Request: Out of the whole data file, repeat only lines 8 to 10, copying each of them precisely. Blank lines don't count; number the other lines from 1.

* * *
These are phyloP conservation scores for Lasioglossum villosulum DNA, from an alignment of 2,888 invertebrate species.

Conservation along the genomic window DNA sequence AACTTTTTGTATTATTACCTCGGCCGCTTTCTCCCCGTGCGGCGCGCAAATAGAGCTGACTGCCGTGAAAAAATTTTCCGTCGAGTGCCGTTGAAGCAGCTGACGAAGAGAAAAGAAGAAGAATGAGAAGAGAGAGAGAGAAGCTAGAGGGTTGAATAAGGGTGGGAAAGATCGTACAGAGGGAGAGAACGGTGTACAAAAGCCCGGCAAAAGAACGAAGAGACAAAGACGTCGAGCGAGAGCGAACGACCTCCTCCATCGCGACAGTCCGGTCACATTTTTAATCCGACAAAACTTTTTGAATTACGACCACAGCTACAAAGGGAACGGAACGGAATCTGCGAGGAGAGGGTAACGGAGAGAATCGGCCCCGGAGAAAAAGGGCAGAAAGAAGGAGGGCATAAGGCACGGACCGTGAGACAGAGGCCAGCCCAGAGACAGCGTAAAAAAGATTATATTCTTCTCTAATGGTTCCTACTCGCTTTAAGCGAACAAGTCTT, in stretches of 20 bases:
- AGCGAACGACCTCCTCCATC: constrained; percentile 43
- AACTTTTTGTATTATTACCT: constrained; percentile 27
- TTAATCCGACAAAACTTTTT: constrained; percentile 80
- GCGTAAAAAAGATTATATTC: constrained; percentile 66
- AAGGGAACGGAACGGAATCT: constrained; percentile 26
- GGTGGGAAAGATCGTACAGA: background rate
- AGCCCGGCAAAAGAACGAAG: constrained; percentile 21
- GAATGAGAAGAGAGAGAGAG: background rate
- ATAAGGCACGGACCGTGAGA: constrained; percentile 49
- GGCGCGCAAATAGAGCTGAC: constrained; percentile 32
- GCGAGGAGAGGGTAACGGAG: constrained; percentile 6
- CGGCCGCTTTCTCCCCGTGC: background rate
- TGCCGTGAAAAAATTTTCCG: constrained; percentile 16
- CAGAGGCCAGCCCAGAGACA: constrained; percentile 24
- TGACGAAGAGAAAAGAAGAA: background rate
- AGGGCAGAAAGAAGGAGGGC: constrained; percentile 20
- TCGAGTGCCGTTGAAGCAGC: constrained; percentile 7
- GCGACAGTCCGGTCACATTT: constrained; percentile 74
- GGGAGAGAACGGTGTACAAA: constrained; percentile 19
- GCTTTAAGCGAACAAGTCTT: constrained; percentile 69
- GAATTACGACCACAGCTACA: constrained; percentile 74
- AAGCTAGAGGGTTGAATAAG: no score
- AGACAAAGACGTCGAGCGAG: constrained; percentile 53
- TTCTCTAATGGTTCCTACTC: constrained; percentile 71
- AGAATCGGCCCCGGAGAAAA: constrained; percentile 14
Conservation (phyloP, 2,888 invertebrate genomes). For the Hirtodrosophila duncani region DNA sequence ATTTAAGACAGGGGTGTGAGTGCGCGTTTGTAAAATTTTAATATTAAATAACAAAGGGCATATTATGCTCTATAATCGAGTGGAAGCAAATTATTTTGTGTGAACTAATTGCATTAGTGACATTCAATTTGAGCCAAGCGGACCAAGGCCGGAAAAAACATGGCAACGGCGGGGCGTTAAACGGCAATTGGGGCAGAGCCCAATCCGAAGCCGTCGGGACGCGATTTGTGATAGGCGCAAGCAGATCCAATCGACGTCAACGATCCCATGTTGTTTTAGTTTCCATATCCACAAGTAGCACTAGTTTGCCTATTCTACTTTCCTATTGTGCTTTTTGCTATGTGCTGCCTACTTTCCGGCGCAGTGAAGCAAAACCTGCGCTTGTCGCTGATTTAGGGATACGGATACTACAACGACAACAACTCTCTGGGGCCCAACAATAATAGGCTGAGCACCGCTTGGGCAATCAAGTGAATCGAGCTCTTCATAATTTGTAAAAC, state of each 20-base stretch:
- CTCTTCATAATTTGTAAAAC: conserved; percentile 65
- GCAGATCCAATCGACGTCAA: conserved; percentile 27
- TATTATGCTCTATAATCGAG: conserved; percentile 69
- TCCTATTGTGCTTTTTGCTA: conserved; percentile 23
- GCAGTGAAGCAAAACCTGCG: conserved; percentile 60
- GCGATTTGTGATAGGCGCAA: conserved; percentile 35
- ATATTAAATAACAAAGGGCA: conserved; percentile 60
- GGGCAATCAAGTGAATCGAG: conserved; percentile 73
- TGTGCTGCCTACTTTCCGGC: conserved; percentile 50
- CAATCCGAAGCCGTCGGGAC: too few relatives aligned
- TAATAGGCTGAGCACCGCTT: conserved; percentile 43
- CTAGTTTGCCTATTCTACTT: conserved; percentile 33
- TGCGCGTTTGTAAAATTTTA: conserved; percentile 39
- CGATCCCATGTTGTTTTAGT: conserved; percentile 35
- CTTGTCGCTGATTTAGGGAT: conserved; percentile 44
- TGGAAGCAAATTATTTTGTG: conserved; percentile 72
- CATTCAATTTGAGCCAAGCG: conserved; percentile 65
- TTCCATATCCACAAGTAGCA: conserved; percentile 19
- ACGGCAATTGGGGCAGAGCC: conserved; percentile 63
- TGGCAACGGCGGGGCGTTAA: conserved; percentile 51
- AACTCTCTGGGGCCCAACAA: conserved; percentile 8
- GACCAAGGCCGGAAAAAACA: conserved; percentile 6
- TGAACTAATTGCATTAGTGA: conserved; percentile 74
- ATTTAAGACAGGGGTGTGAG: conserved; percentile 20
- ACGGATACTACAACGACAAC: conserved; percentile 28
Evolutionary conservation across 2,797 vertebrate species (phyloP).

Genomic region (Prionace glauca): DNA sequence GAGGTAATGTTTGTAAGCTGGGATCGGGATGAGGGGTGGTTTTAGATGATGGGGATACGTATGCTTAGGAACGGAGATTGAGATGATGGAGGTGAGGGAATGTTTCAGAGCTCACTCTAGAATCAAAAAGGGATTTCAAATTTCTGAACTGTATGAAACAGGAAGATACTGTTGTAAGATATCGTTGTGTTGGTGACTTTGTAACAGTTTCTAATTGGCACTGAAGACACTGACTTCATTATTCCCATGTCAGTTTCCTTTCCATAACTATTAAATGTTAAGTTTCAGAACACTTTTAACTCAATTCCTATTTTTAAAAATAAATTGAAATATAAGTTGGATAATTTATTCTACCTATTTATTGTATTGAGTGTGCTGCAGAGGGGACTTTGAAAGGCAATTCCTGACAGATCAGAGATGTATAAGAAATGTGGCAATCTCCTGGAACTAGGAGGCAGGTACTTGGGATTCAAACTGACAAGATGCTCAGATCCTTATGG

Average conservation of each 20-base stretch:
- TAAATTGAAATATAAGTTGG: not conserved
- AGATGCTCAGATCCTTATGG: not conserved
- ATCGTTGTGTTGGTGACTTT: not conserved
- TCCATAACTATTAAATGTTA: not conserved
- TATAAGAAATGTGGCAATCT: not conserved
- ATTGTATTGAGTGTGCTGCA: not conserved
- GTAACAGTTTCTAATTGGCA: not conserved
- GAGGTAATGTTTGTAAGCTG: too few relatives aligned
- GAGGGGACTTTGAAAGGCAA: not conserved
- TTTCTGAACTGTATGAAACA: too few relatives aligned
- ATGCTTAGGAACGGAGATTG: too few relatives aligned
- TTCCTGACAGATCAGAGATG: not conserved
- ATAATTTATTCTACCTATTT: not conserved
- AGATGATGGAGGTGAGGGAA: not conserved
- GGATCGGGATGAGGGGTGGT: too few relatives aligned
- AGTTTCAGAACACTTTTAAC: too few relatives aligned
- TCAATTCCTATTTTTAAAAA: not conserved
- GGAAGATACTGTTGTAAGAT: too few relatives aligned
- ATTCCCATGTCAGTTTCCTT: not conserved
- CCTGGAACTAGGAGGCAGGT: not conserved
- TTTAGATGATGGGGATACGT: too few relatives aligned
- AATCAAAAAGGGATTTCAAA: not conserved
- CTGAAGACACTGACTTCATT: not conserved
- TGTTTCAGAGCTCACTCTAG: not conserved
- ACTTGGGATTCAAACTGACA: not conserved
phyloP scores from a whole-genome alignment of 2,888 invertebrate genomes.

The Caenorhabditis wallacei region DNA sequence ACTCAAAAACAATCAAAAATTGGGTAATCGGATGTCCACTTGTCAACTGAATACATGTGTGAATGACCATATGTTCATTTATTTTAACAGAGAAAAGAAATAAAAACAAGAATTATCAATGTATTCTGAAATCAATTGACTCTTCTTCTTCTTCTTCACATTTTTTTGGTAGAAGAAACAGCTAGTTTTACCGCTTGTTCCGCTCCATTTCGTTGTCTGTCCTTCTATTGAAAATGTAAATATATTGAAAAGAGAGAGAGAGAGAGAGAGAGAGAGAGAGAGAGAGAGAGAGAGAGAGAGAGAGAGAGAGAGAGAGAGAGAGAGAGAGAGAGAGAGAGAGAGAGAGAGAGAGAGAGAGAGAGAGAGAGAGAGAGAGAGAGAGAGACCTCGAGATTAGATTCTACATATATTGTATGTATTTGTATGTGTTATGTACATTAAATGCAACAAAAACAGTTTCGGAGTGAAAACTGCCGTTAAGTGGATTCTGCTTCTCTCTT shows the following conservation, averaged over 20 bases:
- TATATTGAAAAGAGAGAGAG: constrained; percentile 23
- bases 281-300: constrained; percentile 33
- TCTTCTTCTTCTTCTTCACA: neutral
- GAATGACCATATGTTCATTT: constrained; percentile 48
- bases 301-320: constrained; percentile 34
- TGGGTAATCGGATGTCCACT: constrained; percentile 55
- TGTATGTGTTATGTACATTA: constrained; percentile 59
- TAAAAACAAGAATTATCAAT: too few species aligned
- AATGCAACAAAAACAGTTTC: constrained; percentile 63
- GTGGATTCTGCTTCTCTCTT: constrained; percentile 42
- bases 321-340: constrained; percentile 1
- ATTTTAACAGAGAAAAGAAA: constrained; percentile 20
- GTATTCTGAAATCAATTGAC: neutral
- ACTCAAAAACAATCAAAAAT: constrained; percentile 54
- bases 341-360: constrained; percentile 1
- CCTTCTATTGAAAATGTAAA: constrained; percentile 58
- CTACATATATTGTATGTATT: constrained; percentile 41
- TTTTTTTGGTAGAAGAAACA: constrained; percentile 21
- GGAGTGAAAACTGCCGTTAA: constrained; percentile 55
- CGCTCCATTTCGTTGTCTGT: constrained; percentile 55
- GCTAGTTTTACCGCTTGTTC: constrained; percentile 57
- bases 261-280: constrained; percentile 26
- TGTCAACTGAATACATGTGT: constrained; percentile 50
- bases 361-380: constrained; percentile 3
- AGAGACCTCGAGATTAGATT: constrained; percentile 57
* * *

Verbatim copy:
- GGTGGGAAAGATCGTACAGA: background rate
- AGCCCGGCAAAAGAACGAAG: constrained; percentile 21
- GAATGAGAAGAGAGAGAGAG: background rate